Microsoft’s heftiest enterprise licensing pal Insight Enterprises is now managing the biting fee reductions emanating from Redmond to such an extent that it feels enough comfort to lift bottom line forecasts for 2014.
In contrast, as the reseller titan rolled out Q2 numbers showing revenues stagnation, it pulled down estimates for revenue growth from mid-single down to low single digits due to slower than expected trade in the North America operation.
Group sales for the three months ended June were flat with the same period a year earlier at $1.41bn due to a turnaround in EMEA and a better outing in APAC.
North America sales dipped four per cent to $923.1m; hardware, software and services were down one, eight and seven per cent respectively. Selling, general & admin costs were up five per cent and operating profit fell nine per cent to $30.5m.
In a conference call with analysts, CEO Ken Lamneck said it had sold “a lot more” lower margin maintenance contracts than software licensing and had not “fully participated” in the hardware refresh in kindergarten and primary schools, while missing out on some activity in the XP refresh, saying it has “work to do”.
“We certainly did cede some market share in the hardware space,” he said.
He described mid-market growth as “nice” but told of “softness in spending by large enterprise and public sector clients”. Desktops and notebooks were up but data centre investments by customers were a little “light”.
For the half year, Lamneck said the US and Canada region had not booked the top line growth it initially expected, but had sought to offset this with tighter controls over discretionary costs.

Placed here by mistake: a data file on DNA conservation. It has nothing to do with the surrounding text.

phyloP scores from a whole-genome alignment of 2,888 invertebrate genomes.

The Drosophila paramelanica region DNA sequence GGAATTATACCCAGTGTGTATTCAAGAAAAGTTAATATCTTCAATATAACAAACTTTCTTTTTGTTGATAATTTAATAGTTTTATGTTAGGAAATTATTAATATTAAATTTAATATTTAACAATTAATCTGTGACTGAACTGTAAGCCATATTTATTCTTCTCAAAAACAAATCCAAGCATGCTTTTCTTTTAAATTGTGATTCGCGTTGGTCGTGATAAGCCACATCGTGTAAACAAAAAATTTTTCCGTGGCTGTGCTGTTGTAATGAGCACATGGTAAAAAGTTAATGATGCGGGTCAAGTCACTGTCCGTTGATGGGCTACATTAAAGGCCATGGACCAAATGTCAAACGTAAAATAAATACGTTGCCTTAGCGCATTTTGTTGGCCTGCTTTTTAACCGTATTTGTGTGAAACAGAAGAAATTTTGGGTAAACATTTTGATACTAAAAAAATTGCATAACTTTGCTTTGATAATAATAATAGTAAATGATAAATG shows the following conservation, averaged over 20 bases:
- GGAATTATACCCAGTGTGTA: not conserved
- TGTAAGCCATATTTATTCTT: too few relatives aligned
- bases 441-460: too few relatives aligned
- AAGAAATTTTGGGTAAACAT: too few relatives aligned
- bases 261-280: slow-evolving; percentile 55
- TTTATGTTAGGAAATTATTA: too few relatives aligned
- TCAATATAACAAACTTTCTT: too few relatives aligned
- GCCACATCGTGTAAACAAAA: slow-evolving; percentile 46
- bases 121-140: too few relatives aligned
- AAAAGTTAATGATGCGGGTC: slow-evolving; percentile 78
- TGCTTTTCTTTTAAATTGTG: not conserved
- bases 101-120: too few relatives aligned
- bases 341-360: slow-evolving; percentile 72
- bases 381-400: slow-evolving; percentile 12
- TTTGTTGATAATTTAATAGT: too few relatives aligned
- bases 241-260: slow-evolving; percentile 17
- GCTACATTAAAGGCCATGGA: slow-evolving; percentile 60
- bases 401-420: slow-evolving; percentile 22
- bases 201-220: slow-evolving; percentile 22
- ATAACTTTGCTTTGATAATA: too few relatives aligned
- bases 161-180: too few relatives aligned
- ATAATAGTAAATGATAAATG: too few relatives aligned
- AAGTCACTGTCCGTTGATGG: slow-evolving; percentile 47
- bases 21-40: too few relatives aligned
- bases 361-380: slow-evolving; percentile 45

In EMEA, revenues went up six per cent to $446.9m formed by an 18 per cent leap in hardware, flat services sales and a six per cent decline in software. Excluding a helpful currency tailwind net sales increased just one per cent.
Gross profit dipped to 12.6 per cent due to increased mix of hardware sales, severance and restructuring was $215k versus $1.9m net of tax a year ago, and as such operating profit increased 72 per cent $9.8m.
The region “exceeded expectations so far this year, particularly our UK business,” said the CEO, and “these trends are expected to continue” even though customer demand remains “challenging”.
The year-on-year comparison was helped by a challenging 2013 during which Insight made numerous changes to the management team, including a new EMEA president and the UK boss Emma de Sousa returning from maternity leave. Q2 last year was Insight UK’s worst turnout in its history, the company confirmed in the call last night.
“The team has executed very well to mitigate the effects of partner programme changes in the software category and have driven improved sales rep productivity and strong hardware sales,” said Lamneck.
Net sales is APAC grew 13 per cent to $81.8m, or up 16 per cent when excluding the net impact of currency conversions. Operating profit was up 12 per cent to $6.13m.
Microsoft has overhauled the fees coughed to enterprise channel partners, cutting in some areas and adding in others that are cloud-based. Insight has said this will wipe up to $10m to $15m off the bottom line, lower than the $20m it mooted last year.
“We are executing globally against our plans to mitigate partner programme changes in the software category, as a result we are increasing our full year earnings guidance,” the CEO added.
He said Insight modelled the changes against in every existing volume licensing agreement and its remediation efforts… were significant”.
He said the majority of the Microsoft programme changes will occur in the second half of this year. Lamneck added other profitability initiatives helped too including not chasing revenues “for revenue sake”.
Group operating profit was up four per cent for the quarter to $46.4m and net profit climbed three per cent to $27.25m. ®